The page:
The exposition should be long enough to orient the reader to where the story is taking place and who the main players are. They should also understand something about what makes our main character tick, what her personality is like, and what she wants.

Before you begin plotting, have a firm understanding of what has happened before the story begins, even if you don’t include that information in the story. Grasp the causality of what led up to the moment when your story begins.

For example, if you’re writing a story about a poor man who lives in the little room ala Crime and Punishment, you’ll need to understand how he got there. Was he always poor? Or have hard times befallen him? Some of this information might be meted out in flashbacks, but even if not, know where your character came from and what drives him forward.

Inciting Incident: Something changes, conflict is introduced into the story. This is what sets the story in motion.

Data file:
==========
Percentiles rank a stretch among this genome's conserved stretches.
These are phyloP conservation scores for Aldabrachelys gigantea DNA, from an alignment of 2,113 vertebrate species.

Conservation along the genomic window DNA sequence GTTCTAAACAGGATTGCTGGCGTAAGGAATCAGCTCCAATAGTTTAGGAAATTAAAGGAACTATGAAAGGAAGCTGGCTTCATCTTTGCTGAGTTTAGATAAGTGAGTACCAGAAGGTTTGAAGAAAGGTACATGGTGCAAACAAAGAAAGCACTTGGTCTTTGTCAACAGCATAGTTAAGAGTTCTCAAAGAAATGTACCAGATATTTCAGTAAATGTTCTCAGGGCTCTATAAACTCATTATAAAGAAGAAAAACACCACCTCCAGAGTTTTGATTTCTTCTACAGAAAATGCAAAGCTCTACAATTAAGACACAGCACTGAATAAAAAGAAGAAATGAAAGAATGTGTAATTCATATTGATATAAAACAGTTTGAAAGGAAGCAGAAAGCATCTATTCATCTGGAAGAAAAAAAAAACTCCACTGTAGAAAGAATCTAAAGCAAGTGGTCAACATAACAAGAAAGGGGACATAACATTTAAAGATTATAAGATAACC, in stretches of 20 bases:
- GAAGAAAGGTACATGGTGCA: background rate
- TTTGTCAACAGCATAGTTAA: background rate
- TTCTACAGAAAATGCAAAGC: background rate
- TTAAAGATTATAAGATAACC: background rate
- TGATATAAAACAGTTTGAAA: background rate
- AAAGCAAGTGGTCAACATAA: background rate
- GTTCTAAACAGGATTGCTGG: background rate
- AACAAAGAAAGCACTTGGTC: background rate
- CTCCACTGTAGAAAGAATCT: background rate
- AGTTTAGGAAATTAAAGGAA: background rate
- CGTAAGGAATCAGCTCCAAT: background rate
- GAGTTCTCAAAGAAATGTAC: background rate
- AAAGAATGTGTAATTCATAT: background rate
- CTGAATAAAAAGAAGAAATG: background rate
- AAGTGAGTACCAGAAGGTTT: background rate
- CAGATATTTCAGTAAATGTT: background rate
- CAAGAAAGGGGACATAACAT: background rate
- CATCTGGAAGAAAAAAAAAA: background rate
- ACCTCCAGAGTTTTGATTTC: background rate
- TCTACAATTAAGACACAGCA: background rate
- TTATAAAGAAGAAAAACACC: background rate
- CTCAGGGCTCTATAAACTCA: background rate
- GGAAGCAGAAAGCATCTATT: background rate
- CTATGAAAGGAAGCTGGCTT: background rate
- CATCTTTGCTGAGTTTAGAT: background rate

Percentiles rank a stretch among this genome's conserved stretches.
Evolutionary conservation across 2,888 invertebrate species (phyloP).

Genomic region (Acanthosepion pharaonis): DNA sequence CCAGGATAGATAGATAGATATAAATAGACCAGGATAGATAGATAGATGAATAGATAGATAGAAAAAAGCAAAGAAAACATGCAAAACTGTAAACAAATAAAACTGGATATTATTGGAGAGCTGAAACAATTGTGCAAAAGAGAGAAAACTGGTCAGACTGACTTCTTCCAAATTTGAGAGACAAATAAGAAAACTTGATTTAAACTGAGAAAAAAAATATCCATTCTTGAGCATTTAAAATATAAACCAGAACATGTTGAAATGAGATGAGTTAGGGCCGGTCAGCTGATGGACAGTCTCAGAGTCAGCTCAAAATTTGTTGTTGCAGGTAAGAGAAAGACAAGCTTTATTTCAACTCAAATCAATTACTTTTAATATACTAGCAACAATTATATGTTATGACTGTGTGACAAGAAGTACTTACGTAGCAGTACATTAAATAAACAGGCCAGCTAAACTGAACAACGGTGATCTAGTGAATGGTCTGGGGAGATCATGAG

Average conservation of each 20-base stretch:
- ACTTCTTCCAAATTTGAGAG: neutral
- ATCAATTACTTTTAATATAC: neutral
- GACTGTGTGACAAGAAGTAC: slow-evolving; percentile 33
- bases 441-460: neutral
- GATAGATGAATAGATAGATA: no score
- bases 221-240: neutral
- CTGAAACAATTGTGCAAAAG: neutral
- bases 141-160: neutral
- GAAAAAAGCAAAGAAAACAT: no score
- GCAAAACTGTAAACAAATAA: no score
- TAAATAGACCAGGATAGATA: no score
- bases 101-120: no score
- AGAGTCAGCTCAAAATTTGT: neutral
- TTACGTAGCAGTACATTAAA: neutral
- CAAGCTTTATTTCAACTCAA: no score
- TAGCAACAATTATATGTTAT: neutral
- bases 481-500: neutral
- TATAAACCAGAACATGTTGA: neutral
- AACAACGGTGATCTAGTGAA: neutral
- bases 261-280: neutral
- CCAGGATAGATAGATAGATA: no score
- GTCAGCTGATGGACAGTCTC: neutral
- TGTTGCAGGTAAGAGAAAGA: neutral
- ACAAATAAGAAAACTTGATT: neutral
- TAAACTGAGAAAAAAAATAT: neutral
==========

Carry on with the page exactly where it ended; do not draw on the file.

In Crime and Punishment, Raskolnikov kills the elderly pawn broker.

In Jane Eyre, Jane is kicked out of her aunt’s home and sent to the Lowood School for Girls.

In The Lion King, Scar convinces Simba to go into the elephant graveyard.

Act 2 (50%)

Plot Points and Rising Action: Plot gets more exciting, there are more obstacles, complications, digressions.

This is where our story really begins. After the inciting incident, our main character will be thrown into a conflict (also known as the first plot point) and the primary conflict begins. Our protagonist decides on a plan of action to achieve his goal. The “battle” has begun, and the “fighting” will intensify until the climax.

Here is where an understanding of why our character is committed to this battle comes into play. We must know his or her motivation. What are the internal and external forces involved?  Here’s a simple example: